« The Careerist Goes on the Couch | Main | Asian American Lawyers Still Underdogs »

Gender Gap on Wall Street--Do Top Women Bankers Care?

Vivia Chen

February 2, 2011

Fotolia_15934002_XS For a company that sets the bar for management, training, and all things associated with corporate excellence, I'm shocked at how badly Goldman Sachs's chief strategist, Abby Joseph Cohen (pictured below), handled her interview with Deborah Solomon of The New York Times  last Sunday. Cohen was defensive, evasive, and humorless--three big strikes in my interview book.

Did Cohen, one of the most powerful women on Wall Street, skip her session with the media trainer, or is she really just not introspective?

Her biggest gaffe, as some commentators (like Dealbreaker's Bess Levin) have pointed out, is that she totally doesn't get why people might be curious about her sense of "responsibility for the economic meltdown of 2009," which, as Solomon points out, she "failed to foresee." Cohen's response: "That’s an odd question to be asking me."

But what was also striking to me was how indifferent she seems about the dearth of women on Wall Street, and Goldman Sachs in particular. Here's the exchange between Cohen and Solomon:

As a partner at Goldman Sachs and one of the best-known market analysts in this country, you’re surely aware that women continue to be thinly represented among the senior ranks on Wall Street. Why is that?
Let’s think about it in the following way: We can only deal with the pool of young women who make themselves available and express interest in investment banking. 

I assume there’s no shortage of candidates.
But it’s not necessarily 50-50. When we go to various MBA programs, for example, and I’m just giving you an illustrative number, if 30 percent of the class is women, then we would probably end up hiring about 30 percent women.

But if women make up 30 percent of MBA programs, as has been reported, why do they represent only 12 percent of the current partners at Goldman Sachs?
I don’t think that we are proud of it, and I think we do have aspirations of improving the numbers.

News_notable_37_030607 She didn't say anything wrong, but neither did she show any sense of urgency that the situation should change. I'm a bit surprised by her "that's the way the numbers add up" response, because the situation in the financial world for women is bleak. As I reported several months ago, there's been a 16.5 percent drop in the number of women in finance between the ages of 20 and 35 since 2000, while men in that age group increased by 7.3 percent. As I pointed out in that post, women lawyers are paradigms of success compared to their Wall Street sisters.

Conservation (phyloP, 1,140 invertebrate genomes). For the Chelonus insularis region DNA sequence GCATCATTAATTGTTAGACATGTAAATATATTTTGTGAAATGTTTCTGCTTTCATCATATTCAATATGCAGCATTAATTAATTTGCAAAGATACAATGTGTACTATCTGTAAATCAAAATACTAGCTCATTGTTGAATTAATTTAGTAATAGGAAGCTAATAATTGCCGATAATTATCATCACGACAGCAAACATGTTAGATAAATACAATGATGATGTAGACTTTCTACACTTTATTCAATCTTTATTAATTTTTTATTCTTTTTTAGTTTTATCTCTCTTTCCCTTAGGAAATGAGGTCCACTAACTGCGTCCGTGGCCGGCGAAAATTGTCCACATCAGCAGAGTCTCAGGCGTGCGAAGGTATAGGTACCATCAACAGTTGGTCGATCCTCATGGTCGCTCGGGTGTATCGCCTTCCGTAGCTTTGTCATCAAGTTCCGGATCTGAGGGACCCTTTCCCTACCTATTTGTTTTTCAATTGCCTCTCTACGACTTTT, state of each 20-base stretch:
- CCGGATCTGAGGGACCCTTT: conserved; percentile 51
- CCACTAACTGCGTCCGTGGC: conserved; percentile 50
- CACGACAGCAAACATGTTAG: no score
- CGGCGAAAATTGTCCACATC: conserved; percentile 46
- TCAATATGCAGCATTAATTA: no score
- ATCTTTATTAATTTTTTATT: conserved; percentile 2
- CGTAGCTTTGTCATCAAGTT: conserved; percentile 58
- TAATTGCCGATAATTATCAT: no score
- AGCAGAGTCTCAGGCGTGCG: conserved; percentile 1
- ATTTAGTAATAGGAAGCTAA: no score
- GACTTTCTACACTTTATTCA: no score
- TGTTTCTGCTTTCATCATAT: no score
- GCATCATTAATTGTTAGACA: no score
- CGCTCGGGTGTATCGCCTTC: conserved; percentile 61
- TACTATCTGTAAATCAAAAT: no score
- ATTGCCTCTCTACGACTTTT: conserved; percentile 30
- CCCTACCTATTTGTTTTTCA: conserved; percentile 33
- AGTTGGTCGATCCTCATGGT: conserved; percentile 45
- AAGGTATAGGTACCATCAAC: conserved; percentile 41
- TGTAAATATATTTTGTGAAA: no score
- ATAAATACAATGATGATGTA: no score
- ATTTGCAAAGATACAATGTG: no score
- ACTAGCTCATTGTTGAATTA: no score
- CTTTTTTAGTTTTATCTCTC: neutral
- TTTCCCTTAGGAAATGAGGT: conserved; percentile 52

I might be reading too much into it, but Cohen reminded me of some of the more senior women I worked with when I was a junior associate in the eighties--that is, women who looked out for their own careers but were largely unresponsive--and perhaps unsympathetic--to the women below them. Their attitude is that they defied the odds with little help--and so should everyone else.

Perhaps Cohen and the women I came across represent another generation. And perhaps Cohen simply represents the I-banking ethos, where both men and women are so focused on their own performance and how that affects the bottom line that the larger social issues are just not that relevant.

 In any case, the statistics of women on Wall Street and Cohen's reaction to them don't bode well for women in that sector. And it also doesn't bode well for the women lawyers who are trying to break the male stranglehold on those coveted financial institutional clients.


Get the latest from The Careerist--free! Sign up today--see box on upper right corner.

Do you have topics you'd like to discuss or tips to share? E-mail The Careerist's chief blogger, Vivia Chen, at [email protected]

Photo:  Monkey Business / Fotolia.com


Feed You can follow this conversation by subscribing to the comment feed for this post.

I have worked both in IBanking and law firms and found the same lack of support and mentoring from more senior women. I never felt mentored by women bankers and lawyers more senior than me. They seemed more preoccupied with making sure they're accepted by the men in the organizations. This discusses reminds me of an article by Susan Faludi in Harper's, which explored the issue of feminist women from each generation failing to pass on the baton to the next generation by not supporting or connecting with younger women. Here's the link: http://harpers.org/archive/2010/10/0083140